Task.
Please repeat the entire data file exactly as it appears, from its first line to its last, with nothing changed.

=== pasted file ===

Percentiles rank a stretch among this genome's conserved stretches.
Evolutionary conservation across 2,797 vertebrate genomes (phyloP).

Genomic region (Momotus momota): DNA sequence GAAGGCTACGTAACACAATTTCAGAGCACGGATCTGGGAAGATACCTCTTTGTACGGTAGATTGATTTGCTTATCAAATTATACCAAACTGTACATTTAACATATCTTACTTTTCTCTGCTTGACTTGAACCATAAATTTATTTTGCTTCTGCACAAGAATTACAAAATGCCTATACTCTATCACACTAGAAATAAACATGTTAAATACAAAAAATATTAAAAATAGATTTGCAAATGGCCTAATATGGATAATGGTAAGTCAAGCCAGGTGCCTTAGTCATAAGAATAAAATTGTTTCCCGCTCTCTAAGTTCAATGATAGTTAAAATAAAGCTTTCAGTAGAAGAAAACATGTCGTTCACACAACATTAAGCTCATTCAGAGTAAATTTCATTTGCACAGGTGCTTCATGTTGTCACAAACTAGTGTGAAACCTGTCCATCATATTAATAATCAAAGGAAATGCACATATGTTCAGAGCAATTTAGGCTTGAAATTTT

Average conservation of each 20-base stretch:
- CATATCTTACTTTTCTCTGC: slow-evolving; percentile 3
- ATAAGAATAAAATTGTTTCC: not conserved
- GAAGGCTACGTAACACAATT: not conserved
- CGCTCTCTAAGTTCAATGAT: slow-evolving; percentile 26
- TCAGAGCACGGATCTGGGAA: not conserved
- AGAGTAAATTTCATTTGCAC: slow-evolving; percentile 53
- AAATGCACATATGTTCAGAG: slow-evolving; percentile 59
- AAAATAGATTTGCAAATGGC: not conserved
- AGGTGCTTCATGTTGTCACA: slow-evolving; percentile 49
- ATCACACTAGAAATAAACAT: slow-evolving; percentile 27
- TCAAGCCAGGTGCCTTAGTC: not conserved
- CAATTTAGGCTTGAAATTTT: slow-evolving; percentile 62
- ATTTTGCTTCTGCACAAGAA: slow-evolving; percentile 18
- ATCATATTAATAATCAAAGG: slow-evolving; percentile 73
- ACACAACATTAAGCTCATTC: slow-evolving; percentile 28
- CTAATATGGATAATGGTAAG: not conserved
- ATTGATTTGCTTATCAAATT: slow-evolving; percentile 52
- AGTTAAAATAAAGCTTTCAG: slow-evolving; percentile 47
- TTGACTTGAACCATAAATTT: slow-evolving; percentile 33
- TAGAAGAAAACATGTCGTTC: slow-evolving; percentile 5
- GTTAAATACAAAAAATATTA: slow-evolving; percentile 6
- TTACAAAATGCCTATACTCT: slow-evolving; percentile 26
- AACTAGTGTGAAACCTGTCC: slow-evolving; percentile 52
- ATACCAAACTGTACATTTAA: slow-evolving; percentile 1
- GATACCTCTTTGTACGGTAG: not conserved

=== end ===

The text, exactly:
Percentiles rank a stretch among this genome's conserved stretches.
Evolutionary conservation across 2,797 vertebrate genomes (phyloP).

Genomic region (Momotus momota): DNA sequence GAAGGCTACGTAACACAATTTCAGAGCACGGATCTGGGAAGATACCTCTTTGTACGGTAGATTGATTTGCTTATCAAATTATACCAAACTGTACATTTAACATATCTTACTTTTCTCTGCTTGACTTGAACCATAAATTTATTTTGCTTCTGCACAAGAATTACAAAATGCCTATACTCTATCACACTAGAAATAAACATGTTAAATACAAAAAATATTAAAAATAGATTTGCAAATGGCCTAATATGGATAATGGTAAGTCAAGCCAGGTGCCTTAGTCATAAGAATAAAATTGTTTCCCGCTCTCTAAGTTCAATGATAGTTAAAATAAAGCTTTCAGTAGAAGAAAACATGTCGTTCACACAACATTAAGCTCATTCAGAGTAAATTTCATTTGCACAGGTGCTTCATGTTGTCACAAACTAGTGTGAAACCTGTCCATCATATTAATAATCAAAGGAAATGCACATATGTTCAGAGCAATTTAGGCTTGAAATTTT

Average conservation of each 20-base stretch:
- CATATCTTACTTTTCTCTGC: slow-evolving; percentile 3
- ATAAGAATAAAATTGTTTCC: not conserved
- GAAGGCTACGTAACACAATT: not conserved
- CGCTCTCTAAGTTCAATGAT: slow-evolving; percentile 26
- TCAGAGCACGGATCTGGGAA: not conserved
- AGAGTAAATTTCATTTGCAC: slow-evolving; percentile 53
- AAATGCACATATGTTCAGAG: slow-evolving; percentile 59
- AAAATAGATTTGCAAATGGC: not conserved
- AGGTGCTTCATGTTGTCACA: slow-evolving; percentile 49
- ATCACACTAGAAATAAACAT: slow-evolving; percentile 27
- TCAAGCCAGGTGCCTTAGTC: not conserved
- CAATTTAGGCTTGAAATTTT: slow-evolving; percentile 62
- ATTTTGCTTCTGCACAAGAA: slow-evolving; percentile 18
- ATCATATTAATAATCAAAGG: slow-evolving; percentile 73
- ACACAACATTAAGCTCATTC: slow-evolving; percentile 28
- CTAATATGGATAATGGTAAG: not conserved
- ATTGATTTGCTTATCAAATT: slow-evolving; percentile 52
- AGTTAAAATAAAGCTTTCAG: slow-evolving; percentile 47
- TTGACTTGAACCATAAATTT: slow-evolving; percentile 33
- TAGAAGAAAACATGTCGTTC: slow-evolving; percentile 5
- GTTAAATACAAAAAATATTA: slow-evolving; percentile 6
- TTACAAAATGCCTATACTCT: slow-evolving; percentile 26
- AACTAGTGTGAAACCTGTCC: slow-evolving; percentile 52
- ATACCAAACTGTACATTTAA: slow-evolving; percentile 1
- GATACCTCTTTGTACGGTAG: not conserved